The Messiah Arrives

The Gospel of Mark opens with a declaration based on passages in the Hebrew Bible that provide scriptural links to the ministry of John the Baptist. It sets the stage for the messianic mission of Jesus and his proclamation of the Kingdom of God. Thus, Mark’s account begins on a note of fulfillment. The Man from Nazareth is the promised Messiah and the savior of the world.

Implicit in the opening declaration is that the long-awaited “season of fulfillment” commenced with the appearance of the Baptist and the baptism of Jesus – (Hebrews 1:1, Revelation 1:1-3).

Dawn - Photo by Jessica Ruscello on Unsplash
[Photo by Jessica Ruscello on Unsplash]

The term “
BEGINNING” is the first word in the Greek text of Mark, and its position in the sentence makes it emphatic. The sudden appearance of John by the Jordan marked the start of the “Good News” about the Kingdom of God.

  • (Mark 1:1-3) - “BEGINNING of the Gospel of Jesus Christ. According as it is written in Isaiah the prophet, Behold, I send my messenger before your face, who will prepare your way. A voice of one crying aloud, in the wilderness, prepare the way of the Lord, straight be making his paths.”

Other New Testament passages also link the “beginning” of the Gospel to the Baptist. He is the one who “prepares” the way for the Messiah. Moreover, the term “beginning” is a deliberate echo of the creation story in the Book of Genesis:

  • (Genesis 1:1) - “In BEGINNING, God created the heavens and the earth.”
  • (John 1:1-3) – “In BEGINNING was the Word, and the Word was with God, and the Word was God. The same was in the beginning with God.
  • (Acts 1:21-22) – “It is needful then that of the men who accompanied us during all the time in which the Lord Jesus came in and went out over us, BEGINNING from the baptism by John until the day when he was taken up from us” (See also, Acts 10:36).

Thus, the life, death, and resurrection of Jesus inaugurated the promised New Creation and began the redemption of humanity.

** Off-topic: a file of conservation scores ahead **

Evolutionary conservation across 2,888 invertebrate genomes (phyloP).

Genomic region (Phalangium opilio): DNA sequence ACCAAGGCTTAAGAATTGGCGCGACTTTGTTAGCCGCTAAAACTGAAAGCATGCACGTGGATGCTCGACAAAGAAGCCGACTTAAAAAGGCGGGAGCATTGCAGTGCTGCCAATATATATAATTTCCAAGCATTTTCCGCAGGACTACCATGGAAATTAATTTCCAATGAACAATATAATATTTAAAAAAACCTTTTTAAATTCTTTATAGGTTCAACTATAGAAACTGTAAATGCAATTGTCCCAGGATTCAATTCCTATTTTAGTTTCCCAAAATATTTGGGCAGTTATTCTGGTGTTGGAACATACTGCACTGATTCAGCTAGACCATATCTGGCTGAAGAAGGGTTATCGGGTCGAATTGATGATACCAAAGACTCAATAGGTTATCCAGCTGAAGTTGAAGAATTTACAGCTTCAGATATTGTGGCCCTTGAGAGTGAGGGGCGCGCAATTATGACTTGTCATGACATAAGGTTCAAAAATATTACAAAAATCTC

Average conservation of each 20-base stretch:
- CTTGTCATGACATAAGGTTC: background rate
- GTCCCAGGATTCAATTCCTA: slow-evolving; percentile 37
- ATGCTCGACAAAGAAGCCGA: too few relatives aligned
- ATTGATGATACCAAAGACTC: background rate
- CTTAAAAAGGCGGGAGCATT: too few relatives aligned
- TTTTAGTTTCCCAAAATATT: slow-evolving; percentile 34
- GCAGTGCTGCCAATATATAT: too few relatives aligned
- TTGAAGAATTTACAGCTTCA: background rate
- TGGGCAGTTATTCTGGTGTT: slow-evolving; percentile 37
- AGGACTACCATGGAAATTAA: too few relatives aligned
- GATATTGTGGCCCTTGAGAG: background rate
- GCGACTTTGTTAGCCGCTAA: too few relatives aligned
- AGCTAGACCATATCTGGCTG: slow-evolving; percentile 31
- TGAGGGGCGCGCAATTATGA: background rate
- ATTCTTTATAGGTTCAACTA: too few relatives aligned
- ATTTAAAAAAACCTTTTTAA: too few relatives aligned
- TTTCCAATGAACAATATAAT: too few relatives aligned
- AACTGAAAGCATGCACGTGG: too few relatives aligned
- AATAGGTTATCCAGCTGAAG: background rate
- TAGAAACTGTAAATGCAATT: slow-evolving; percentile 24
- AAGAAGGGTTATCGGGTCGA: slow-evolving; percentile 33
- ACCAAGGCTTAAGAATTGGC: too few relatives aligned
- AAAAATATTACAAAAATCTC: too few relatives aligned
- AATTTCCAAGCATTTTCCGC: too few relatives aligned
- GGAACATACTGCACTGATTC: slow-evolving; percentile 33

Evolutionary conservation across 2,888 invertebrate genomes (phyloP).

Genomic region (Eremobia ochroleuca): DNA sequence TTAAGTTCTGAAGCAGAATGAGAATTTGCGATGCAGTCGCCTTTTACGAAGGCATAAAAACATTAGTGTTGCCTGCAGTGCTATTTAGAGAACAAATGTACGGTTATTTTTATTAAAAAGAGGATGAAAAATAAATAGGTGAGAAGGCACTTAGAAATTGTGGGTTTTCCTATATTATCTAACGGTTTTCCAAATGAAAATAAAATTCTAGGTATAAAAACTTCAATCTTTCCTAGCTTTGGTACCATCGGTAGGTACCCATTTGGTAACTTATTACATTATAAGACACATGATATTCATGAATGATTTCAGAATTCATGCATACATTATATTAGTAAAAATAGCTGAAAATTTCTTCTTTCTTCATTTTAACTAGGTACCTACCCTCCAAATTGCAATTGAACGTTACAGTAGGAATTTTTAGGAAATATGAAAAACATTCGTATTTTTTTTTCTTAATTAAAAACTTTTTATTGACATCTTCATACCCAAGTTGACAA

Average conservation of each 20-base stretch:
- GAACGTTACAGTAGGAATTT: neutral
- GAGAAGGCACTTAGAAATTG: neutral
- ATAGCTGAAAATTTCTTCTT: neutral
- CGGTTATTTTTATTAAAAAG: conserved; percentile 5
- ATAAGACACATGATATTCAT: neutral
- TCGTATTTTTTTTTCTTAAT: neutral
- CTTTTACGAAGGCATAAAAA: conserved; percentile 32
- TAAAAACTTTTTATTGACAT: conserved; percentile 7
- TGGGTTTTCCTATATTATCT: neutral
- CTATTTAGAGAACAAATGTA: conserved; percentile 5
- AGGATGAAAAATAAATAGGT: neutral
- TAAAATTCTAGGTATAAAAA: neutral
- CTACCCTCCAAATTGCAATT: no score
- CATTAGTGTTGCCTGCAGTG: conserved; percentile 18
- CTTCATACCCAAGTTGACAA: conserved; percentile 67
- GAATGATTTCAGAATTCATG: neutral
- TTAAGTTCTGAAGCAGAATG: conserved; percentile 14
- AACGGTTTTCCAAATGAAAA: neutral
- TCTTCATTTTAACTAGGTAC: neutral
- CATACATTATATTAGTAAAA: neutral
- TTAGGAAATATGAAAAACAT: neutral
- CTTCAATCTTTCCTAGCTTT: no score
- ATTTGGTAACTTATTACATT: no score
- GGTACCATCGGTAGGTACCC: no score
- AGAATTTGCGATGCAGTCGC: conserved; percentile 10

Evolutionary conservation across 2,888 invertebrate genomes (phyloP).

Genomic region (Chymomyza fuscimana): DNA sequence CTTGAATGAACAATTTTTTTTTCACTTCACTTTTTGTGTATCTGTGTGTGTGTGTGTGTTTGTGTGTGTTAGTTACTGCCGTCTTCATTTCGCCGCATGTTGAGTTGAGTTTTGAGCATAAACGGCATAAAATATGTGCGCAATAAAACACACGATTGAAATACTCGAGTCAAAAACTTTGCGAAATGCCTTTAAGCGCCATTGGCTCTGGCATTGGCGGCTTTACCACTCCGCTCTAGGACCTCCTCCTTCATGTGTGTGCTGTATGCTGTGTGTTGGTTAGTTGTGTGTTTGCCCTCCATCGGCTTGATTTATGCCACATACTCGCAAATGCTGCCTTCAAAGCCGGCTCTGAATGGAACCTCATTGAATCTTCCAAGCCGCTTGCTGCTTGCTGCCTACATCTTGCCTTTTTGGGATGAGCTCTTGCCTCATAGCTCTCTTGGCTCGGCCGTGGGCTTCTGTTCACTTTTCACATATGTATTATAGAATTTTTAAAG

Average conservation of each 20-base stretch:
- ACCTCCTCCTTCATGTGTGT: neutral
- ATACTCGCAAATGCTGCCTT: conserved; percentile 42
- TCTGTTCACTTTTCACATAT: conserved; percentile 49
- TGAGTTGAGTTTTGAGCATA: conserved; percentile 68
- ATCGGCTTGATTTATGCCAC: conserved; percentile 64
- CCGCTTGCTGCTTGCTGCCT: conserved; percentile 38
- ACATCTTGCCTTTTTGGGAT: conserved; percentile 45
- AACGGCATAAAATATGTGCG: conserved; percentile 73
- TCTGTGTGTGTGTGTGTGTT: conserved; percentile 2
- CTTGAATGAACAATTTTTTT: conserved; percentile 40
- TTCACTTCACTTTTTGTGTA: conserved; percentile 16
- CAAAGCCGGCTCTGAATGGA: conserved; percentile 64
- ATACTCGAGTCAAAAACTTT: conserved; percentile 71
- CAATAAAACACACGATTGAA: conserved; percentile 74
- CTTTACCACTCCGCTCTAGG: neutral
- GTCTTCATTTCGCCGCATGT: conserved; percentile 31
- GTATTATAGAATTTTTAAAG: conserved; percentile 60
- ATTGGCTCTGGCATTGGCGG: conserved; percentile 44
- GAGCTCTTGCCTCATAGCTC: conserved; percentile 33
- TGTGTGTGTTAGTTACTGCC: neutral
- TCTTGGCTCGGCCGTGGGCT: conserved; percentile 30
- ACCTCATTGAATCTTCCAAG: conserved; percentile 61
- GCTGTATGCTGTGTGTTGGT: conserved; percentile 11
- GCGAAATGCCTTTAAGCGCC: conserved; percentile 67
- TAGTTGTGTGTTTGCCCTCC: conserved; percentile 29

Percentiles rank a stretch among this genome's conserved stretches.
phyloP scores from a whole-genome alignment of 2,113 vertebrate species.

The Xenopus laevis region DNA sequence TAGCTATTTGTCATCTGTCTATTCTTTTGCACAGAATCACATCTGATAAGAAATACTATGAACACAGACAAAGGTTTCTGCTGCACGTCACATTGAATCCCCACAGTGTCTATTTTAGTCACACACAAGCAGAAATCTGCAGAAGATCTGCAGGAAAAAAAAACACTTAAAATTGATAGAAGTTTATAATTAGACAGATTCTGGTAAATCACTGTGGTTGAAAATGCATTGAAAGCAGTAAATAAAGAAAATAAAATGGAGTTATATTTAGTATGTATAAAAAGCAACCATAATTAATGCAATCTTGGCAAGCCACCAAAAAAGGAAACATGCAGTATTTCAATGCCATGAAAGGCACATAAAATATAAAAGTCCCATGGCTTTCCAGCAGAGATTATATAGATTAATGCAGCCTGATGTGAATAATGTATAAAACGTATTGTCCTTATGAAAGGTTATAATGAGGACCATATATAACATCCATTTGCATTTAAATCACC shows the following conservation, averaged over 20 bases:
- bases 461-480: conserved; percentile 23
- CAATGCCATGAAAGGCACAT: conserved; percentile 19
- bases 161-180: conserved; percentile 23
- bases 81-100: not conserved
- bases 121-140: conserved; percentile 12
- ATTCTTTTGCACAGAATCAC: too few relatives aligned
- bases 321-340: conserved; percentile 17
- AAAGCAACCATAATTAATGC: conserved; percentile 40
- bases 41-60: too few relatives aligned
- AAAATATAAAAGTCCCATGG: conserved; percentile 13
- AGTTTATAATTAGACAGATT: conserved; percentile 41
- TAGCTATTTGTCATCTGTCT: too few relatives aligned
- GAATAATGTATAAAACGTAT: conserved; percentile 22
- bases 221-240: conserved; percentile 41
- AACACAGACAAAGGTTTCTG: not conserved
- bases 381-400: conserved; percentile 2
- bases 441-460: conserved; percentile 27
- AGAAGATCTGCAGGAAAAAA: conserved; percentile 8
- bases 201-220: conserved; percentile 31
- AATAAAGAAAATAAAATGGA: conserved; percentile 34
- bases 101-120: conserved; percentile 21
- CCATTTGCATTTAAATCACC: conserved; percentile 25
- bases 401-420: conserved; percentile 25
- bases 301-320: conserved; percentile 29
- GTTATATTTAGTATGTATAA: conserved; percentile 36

The arrival of the Nazarene along the banks of the Jordan carried universal implications far beyond the hopes of the Jewish nation. For all humanity, his presence and message constituted “Good News” – (Romans 8:20-23, Revelation 3:14).

The Greek term rendered “gospel” or euangelion in Mark means “good news, GLAD TIDINGS.” It is a combination of the Greek prefix eu (“good”) and the noun angelion or “message.” English words derived from it include “angel” and “evangelist.”

In the New Testament, usages of euangelion are often derived from prophecies in the Book of Isaiah. For example, “How beautiful upon the mountains are the feet of him that brings GLAD TIDINGS, that publishes peace, that brings GLAD TIDINGS of blessing, that publishes salvation, that says to Zion, your God has become king” - (Isaiah 52:7. See also Isaiah 61:1-3).

Moreover, the announcement of the “Good News of Jesus Christ” marked the arrival of the promised salvation and reign of God. The genitive construction of the clause can mean either that Jesus is the content or the herald of the Good News, or both.

The term “Christ” is not his last name but the designation of what he is - the “anointed one,” the Messiah of Israel.  But, to his neighbors, he was “Jesus, the son of Joseph,” or simply, “Jesus of Nazareth.”


In the Hebrew Bible, two categories of men were “anointed,” priests and kings. The anointing was performed by pouring olive oil on the head of the designated man, thereby setting him apart for a specific office or task. “Jesus” is the anglicized spelling of the Hebrew name Yeshua or Yehoshua, meaning, “Yahweh saves,” or “salvation of Yahweh” - (Leviticus 21:10-12, Psalm 89:20).

Among first-century Jews, the term “Son of God” had messianic and royal connotations. It was part of the promise of kingship made to David, a royal legacy the Messiah was expected to inherit and fulfill when he was enthroned in Jerusalem - (2 Samuel 7:14, Psalm 2:6-9, Hebrews 1:5-14).

The reference in Mark to a passage “as written in Isaiah” refers to a composite of verses from the books of ExodusIsaiah, and Malachi, although the bulk of the material is from Isaiah:

  • (Exodus 23:20) – “Behold, I SEND A MESSENGER BEFORE YOU, to keep you by the way, and to bring you to the place which I have prepared.”
  • (Isaiah 40:3) – “The VOICE OF ONE THAT CRIES, PREPARE IN THE WILDERNESS THE WAY OF YAHWEH; make level in the desert a highway for our God.”
  • (Malachi 3:1) “Behold, I SEND MY MESSENGER, AND HE WILL PREPARE THE WAY BEFORE ME: and the Lord, whom you seek will suddenly come to his temple; and the messenger of the covenant, whom you desire, behold, he comes, says Yahweh of hosts.”

The quotation from Exodus is appropriate. It was a promise to keep Israel safe in the “wilderness” and to lead her to the Promised Land. Hence, Jesus is the true Israel who is poised to traverse the “wilderness” and lead his people to the Kingdom.

The Gospel of Mark has threaded other themes from the history of Israel into its account. But the ministry of the Messiah is far more than a replay of that ancient story, or simply an attempt by Jesus to succeed where Israel failed, though he certainly does do that.

In his life, the plan of Yahweh to redeem humanity and the creation from bondage to sin and death began to unfold. The messianic mission of the Nazarene was far larger than the nation of Israel, and, in the end, it will encompass land that extends well beyond the borders of ancient Canaan.


Language of the New Testament

Two Little Horns?